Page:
Wed Feb 20, 2013, 08:02 PM
marmar (66,157 posts)
Filet of Preying Mantis? Sauteed Earwig?
from YES! Magazine:
Edible Insects: Gross-Out or Global Food Solution?
Cultural attitudes toward food tend to change slowly. But as we struggle to feed a growing population, insects present a remarkably plentiful source of nutrition.
by Dawn Starin
posted Feb 19, 2013
A street vendor in Bangkok sells a variety of insect foods. Photo by Dawn Starin.
Over the past few years, reality TV has often used insect meals as a gross-out test or punishment. On the Late Show with David Letterman, the Mexican film actor Salma Hayek explained that she found insects quite tasty. Upon hearing this, many viewers were apparently appalled.
Why do some people find insect eating normal and others—most notably Americans north of Mexico and Europeans—find it repulsive? The simplest answer is that “food” is a culturally specific concept. An insect-eating society teaches its children to eat insects. People who do not grow up with that custom may find it hard to imagine. Such cultural differences often have a geographical and economic basis. In general, there are fewer edible insects in temperate climates, and therefore it may have been inefficient in terms of time and energy to incorporate insects into the diet. Quite simply, it wasn’t worth it. But times are changing, and so are diets.
Our earliest primate ancestors were insectivores, and our closest living relatives, the chimpanzees, famously dine on termites that they fish out of narrow tunnels in mounds, using rudimentary handmade tools. Insect eating, or entomophagy, is an age-old human practice. In Leviticus 11:22, among the laws codified and observed by the Israelites between 3,500 and 2,500 years ago, it is stated that “even these of them ye may eat: the locust after its kind, and the bald locust after its kind, and the cricket after its kind, and the grasshopper after its kind.” Pliny wrote that beetle grubs (now thought to have been the larvae of stag beetles) were so prized that they were fed on meal to fatten them up and enhance their flavor. And the German explorer Heinrich Barth, in his 1857 Travels and Discoveries in North and Central Africa, wrote that people who ate locusts could “enjoy not only the agreeable flavor of the dish, but also take a pleasant revenge on the ravagers of their fields.”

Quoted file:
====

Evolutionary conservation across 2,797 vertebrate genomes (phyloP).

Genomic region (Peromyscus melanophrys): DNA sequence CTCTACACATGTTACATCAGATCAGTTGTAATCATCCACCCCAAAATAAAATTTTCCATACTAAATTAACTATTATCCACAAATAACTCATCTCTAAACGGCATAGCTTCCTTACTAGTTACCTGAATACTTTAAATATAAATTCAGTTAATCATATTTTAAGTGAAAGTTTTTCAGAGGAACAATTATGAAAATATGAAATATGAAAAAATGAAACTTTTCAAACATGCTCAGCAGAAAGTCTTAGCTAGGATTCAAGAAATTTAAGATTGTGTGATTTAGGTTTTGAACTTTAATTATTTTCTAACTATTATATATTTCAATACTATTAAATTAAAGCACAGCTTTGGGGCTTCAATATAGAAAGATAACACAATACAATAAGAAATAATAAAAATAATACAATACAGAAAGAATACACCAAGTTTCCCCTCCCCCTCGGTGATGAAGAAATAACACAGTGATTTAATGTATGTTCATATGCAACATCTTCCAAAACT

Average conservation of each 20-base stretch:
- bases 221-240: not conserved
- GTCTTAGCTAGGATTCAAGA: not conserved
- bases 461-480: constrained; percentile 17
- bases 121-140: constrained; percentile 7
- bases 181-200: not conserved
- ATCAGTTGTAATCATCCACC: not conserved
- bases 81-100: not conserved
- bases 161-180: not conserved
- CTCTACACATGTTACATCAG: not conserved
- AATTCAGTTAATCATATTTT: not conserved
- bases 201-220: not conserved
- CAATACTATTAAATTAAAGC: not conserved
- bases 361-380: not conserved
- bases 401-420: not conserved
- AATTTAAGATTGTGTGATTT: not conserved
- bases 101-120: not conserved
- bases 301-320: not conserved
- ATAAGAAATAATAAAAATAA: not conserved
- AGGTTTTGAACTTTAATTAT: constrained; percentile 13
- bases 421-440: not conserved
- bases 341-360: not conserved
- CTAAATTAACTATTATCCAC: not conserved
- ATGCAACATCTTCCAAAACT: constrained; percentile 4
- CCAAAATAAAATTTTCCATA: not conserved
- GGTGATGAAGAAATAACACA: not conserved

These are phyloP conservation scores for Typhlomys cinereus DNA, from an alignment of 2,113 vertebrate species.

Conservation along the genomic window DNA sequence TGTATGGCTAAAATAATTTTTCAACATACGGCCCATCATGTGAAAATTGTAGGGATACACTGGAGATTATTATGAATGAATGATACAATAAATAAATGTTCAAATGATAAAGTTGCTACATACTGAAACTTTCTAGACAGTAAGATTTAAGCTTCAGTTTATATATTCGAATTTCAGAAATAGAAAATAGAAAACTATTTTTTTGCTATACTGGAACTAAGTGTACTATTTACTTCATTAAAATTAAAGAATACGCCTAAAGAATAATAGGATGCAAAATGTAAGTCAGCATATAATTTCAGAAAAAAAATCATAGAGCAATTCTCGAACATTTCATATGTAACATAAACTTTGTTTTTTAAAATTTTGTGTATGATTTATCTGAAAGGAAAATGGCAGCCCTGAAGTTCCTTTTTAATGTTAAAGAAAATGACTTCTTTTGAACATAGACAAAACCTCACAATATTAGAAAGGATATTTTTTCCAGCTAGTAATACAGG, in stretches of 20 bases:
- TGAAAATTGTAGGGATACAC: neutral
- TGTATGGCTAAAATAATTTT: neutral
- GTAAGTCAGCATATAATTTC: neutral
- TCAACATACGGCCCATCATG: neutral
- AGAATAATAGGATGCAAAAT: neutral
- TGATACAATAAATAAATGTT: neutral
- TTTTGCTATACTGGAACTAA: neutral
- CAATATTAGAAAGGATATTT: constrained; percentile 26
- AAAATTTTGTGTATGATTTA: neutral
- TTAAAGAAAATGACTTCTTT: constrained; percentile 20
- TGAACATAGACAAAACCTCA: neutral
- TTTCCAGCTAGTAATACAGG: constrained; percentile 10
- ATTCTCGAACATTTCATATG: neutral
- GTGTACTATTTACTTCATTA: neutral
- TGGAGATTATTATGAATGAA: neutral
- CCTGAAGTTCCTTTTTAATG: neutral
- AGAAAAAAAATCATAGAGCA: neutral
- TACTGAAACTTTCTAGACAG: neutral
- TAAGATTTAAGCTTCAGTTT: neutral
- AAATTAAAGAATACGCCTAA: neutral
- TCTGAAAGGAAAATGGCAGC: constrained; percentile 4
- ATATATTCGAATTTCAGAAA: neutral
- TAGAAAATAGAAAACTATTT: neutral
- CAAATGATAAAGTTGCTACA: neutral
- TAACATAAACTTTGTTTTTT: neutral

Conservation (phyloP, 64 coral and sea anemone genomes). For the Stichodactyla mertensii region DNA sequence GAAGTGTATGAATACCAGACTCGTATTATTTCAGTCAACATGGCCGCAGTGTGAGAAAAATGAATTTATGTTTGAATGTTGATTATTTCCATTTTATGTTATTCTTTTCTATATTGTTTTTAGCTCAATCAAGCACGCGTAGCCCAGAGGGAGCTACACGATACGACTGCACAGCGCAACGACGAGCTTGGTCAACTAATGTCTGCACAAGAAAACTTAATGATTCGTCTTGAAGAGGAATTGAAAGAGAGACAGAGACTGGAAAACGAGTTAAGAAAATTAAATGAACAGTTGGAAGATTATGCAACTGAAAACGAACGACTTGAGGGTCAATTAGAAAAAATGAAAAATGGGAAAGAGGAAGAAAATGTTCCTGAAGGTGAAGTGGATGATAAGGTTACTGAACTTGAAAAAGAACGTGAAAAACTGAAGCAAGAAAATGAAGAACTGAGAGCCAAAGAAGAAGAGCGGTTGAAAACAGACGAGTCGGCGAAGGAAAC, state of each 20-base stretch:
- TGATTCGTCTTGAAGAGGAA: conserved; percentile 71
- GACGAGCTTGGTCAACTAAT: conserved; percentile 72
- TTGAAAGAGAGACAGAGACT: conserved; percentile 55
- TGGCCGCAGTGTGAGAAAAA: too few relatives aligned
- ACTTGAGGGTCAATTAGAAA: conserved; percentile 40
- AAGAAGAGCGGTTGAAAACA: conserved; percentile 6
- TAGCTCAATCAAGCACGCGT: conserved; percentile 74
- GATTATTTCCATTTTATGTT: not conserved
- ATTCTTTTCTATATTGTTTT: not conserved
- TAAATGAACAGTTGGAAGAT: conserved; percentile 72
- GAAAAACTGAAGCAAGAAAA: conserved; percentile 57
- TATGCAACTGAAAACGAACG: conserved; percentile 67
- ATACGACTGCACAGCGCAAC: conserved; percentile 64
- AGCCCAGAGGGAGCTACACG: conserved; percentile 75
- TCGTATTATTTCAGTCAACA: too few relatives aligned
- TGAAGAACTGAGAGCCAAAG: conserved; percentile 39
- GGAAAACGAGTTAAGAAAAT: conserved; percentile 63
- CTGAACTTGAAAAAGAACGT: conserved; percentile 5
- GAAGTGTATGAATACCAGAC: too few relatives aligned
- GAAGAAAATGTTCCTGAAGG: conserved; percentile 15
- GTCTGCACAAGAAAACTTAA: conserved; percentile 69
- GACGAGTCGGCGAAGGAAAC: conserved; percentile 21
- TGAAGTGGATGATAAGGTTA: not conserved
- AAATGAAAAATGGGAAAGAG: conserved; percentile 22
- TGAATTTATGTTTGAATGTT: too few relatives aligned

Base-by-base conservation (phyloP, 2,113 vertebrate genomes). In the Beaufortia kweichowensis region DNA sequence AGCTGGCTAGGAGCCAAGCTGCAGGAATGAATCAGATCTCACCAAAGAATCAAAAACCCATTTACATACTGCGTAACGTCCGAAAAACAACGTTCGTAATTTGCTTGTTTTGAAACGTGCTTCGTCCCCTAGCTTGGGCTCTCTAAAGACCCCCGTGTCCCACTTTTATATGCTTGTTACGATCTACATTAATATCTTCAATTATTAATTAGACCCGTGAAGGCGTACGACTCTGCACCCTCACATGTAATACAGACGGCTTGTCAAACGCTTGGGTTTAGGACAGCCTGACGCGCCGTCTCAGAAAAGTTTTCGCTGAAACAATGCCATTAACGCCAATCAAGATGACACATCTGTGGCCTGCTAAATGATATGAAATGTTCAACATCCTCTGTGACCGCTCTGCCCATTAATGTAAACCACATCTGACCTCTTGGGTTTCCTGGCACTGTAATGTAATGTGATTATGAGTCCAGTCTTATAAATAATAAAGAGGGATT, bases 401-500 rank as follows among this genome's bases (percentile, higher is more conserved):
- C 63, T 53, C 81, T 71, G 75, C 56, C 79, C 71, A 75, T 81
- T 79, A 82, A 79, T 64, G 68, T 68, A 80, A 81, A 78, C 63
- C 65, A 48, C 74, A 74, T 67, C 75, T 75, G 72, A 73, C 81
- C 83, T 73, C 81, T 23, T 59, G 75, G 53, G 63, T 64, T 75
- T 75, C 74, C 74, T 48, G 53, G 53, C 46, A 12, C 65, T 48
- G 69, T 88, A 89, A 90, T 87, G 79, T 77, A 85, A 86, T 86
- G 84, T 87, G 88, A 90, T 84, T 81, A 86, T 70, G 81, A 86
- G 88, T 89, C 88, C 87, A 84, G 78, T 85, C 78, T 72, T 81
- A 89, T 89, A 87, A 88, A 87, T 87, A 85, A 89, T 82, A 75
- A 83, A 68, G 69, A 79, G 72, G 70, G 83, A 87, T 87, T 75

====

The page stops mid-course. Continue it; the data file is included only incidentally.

Barth was not alone in considering insects "agreeable." Over time and across continents, entomophagy was not just a behavior taken up as a last recourse by poor and starving people. In some countries, like Thailand, demand for edible insects has increased as living standards improved. And in Mexico around the city of Taxco, the beginning of the jumiles, or stink bug, season is heralded by a great festival, the Día del Jumil, with the crowning of the Jumil Queen. ..................(more)
The complete piece is at: http://www.yesmagazine.org/planet/insect-foods-gross-out-or-global-food-solution
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Filet of Preying Mantis? Sauteed Earwig? (Original post)
Response to htuttle (Reply #1)
Wed Feb 20, 2013, 10:46 PM
X_Digger (16,006 posts)
5. Most that I've had were too bitter, so were drenched in hot / sour / sweet.
Probably the best tasting that I've had is a patty made from ground mealworms. A packet of ranch dressing dry mix mixed in, then fried like a burger.
Response to marmar (Original post)
Wed Feb 20, 2013, 08:11 PM
Warpy (81,371 posts)
2. There is a whole cuisine built around insects in Thailand
and fly eggs were a delicacy in Aztec cuisine and still are in parts of Mexico.
I've had fried grasshopper and it wasn't bad!
Just don't try to feed me liver.